Our third day was dedicated to Viñales, a different part of Cuba outside the hustle bustle. At the awfully early hour of 7am, we packed up and started the 3 hour drive to Viñales Valley — another UNESCO World Heritage site — known for its maintenance of traditional tobacco agriculture and its natural scenery.
It turns out, the best way to explore Viñales is horseback riding, which allowed us to cover expanses with (relative) ease. Some of the paths were definitely less than hiking friendly! So for the next 5 hours, we befriended our 1-HP horse and trekked amidst the greens.
Whereas if rice paddies blanket the farmland in Southeast Asia, lush green tobacco plants cover the land in this part of Cuba. They look so healthy! We learned that of a typical season’s yields, the farm needs to give 90% of its crop to the government. But nowadays, it also gets to keep 10% of the tobacco for sale and personal use.
We visited a traditional tobacco drying shack. Growing and processing the tobacco is a delicate process. Once the leaves are fully grown, they need to be quickly harvested, and then hang dried. The grades of tobacco emerge after drying, when the leaves turn different colors and darkness; different grades of tobacco go towards different cigars — some smokier, some smoother. At the farm, they are collected and sent to government-owned tobacco factories, which are the made into the branded cigars that command high premiums.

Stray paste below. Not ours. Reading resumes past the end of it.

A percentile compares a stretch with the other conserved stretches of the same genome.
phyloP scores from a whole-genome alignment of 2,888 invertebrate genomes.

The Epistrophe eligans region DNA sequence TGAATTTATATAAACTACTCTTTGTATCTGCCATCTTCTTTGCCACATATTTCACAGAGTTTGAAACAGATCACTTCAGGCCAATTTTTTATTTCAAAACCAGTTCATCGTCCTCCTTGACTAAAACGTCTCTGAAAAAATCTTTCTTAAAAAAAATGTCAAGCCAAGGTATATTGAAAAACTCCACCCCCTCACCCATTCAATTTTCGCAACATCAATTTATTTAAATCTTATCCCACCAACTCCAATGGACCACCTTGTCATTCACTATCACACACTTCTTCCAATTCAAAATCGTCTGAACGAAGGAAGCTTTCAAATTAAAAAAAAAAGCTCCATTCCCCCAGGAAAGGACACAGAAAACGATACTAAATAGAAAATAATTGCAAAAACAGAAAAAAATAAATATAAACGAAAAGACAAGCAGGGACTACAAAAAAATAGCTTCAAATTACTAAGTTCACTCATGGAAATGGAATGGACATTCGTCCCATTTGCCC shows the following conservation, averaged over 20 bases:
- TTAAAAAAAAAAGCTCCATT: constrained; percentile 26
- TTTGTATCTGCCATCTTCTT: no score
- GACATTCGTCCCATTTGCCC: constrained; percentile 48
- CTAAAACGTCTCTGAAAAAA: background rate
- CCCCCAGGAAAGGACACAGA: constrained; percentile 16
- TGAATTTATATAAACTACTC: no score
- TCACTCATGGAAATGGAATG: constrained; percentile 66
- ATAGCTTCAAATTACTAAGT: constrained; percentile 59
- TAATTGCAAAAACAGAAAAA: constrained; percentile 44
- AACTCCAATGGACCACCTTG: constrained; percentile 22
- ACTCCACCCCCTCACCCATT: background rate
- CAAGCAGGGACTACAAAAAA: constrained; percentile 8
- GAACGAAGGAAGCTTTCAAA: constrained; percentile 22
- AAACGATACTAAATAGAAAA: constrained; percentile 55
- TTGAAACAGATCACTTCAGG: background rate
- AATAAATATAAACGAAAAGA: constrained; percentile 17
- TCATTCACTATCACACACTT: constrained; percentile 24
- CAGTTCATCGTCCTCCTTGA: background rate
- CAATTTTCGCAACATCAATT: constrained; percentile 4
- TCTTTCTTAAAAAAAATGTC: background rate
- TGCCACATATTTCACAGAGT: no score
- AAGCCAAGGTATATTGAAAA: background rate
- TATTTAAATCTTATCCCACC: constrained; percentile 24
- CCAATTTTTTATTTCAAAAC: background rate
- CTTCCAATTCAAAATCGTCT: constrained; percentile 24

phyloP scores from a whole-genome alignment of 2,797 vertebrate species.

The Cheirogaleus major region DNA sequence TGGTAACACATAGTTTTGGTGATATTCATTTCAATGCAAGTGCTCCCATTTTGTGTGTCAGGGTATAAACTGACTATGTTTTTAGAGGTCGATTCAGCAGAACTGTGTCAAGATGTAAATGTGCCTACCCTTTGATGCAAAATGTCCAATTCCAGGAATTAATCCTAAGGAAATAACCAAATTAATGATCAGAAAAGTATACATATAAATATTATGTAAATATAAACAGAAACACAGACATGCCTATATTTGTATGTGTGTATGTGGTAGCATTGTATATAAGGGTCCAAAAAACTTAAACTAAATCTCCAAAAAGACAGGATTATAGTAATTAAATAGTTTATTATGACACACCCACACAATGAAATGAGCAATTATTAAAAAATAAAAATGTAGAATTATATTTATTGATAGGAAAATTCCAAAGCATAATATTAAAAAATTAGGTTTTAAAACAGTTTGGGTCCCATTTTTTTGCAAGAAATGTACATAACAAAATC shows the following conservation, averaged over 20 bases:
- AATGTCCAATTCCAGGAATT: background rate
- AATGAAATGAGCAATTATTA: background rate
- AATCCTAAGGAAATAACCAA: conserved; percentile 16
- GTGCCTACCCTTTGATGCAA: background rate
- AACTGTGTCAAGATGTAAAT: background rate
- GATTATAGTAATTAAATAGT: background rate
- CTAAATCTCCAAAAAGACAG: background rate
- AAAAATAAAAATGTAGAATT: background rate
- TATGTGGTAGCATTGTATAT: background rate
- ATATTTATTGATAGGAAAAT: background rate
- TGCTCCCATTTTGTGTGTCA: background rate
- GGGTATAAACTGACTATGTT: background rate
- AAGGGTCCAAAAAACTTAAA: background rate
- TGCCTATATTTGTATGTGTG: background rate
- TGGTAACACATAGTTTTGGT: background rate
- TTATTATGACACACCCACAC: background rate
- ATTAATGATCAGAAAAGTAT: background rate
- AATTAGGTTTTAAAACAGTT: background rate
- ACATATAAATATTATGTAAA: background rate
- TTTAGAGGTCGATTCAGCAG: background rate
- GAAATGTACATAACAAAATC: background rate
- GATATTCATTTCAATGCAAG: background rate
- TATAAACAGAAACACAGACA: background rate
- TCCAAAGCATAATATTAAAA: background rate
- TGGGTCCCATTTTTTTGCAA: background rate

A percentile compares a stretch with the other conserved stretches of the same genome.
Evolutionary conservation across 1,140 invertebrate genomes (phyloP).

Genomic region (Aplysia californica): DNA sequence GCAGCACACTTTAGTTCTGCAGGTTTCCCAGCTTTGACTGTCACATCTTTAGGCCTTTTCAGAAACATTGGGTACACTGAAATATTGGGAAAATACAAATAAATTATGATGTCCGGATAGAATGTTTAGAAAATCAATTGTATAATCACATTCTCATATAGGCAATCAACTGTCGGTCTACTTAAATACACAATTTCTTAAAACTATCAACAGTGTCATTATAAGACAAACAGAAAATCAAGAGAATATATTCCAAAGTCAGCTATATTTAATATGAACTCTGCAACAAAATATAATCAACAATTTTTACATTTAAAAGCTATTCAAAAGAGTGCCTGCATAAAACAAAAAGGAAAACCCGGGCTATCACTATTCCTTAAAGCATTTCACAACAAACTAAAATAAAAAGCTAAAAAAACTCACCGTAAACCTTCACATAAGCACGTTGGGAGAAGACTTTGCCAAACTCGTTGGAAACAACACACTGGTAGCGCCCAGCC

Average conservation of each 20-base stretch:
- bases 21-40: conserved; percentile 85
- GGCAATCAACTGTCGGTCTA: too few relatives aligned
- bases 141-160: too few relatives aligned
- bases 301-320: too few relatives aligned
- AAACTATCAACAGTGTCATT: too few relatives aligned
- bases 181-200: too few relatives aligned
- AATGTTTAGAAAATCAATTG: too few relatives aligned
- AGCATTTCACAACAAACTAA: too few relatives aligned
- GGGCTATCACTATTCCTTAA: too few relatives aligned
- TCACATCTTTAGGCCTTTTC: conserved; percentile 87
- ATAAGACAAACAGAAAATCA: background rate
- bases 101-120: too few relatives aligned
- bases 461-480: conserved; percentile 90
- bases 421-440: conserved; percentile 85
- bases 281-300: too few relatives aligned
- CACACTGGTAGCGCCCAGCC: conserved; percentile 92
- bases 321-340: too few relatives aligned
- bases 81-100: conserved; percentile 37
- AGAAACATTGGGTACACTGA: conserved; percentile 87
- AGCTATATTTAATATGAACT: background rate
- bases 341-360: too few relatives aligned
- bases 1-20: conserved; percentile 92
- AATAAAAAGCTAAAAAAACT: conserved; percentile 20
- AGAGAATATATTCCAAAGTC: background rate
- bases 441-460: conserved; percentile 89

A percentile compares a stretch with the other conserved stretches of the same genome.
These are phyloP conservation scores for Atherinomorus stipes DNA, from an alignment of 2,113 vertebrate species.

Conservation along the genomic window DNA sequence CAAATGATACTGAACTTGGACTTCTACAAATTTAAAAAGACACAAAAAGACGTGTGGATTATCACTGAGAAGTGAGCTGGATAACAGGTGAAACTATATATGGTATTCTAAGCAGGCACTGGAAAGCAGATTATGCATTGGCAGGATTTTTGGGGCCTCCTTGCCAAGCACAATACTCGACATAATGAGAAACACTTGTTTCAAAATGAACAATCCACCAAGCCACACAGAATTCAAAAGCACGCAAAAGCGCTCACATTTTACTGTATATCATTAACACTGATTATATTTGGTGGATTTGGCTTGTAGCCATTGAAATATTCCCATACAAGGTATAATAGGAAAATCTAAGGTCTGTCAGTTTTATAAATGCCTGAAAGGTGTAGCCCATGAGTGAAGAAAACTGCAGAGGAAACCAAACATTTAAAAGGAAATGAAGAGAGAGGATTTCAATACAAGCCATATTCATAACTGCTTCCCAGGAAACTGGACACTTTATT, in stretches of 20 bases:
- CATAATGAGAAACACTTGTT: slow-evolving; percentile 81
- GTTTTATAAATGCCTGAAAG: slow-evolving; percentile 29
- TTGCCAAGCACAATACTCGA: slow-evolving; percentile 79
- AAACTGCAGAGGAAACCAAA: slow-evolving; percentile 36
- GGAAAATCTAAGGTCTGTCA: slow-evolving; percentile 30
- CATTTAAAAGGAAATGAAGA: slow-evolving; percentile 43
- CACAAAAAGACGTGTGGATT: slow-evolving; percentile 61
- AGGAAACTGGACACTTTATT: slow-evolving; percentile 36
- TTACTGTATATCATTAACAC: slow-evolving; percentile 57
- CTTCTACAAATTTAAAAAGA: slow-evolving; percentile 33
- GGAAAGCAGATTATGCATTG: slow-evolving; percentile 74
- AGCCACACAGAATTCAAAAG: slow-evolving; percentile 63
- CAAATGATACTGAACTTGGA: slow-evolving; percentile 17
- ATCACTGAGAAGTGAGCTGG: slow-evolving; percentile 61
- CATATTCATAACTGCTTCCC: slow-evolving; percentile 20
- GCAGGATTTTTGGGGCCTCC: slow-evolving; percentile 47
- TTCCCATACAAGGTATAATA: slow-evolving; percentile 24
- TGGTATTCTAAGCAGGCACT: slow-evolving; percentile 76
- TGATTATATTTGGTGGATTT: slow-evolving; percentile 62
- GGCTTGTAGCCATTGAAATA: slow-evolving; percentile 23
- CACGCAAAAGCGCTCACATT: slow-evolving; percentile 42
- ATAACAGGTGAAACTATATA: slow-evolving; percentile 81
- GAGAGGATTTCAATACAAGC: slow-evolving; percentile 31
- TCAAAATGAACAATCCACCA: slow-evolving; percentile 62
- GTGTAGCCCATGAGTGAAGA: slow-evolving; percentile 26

Some — the 10% farmers get to keep themselves — are naturally processed and rolled into cigars right on the spot at the factory. The farmers actually take out the stem of the leaves, where 65% of the nicotine is concentrated, and rolls them into natural cigars. I didn’t know that a cigar is entirely made of just tobacco leaves, literally no other added ingredients! “Farm to table” at its finest. These natural cigars last 4–5 years when properly stored, while the factory cigars with preservatives added can last 10+ years stored.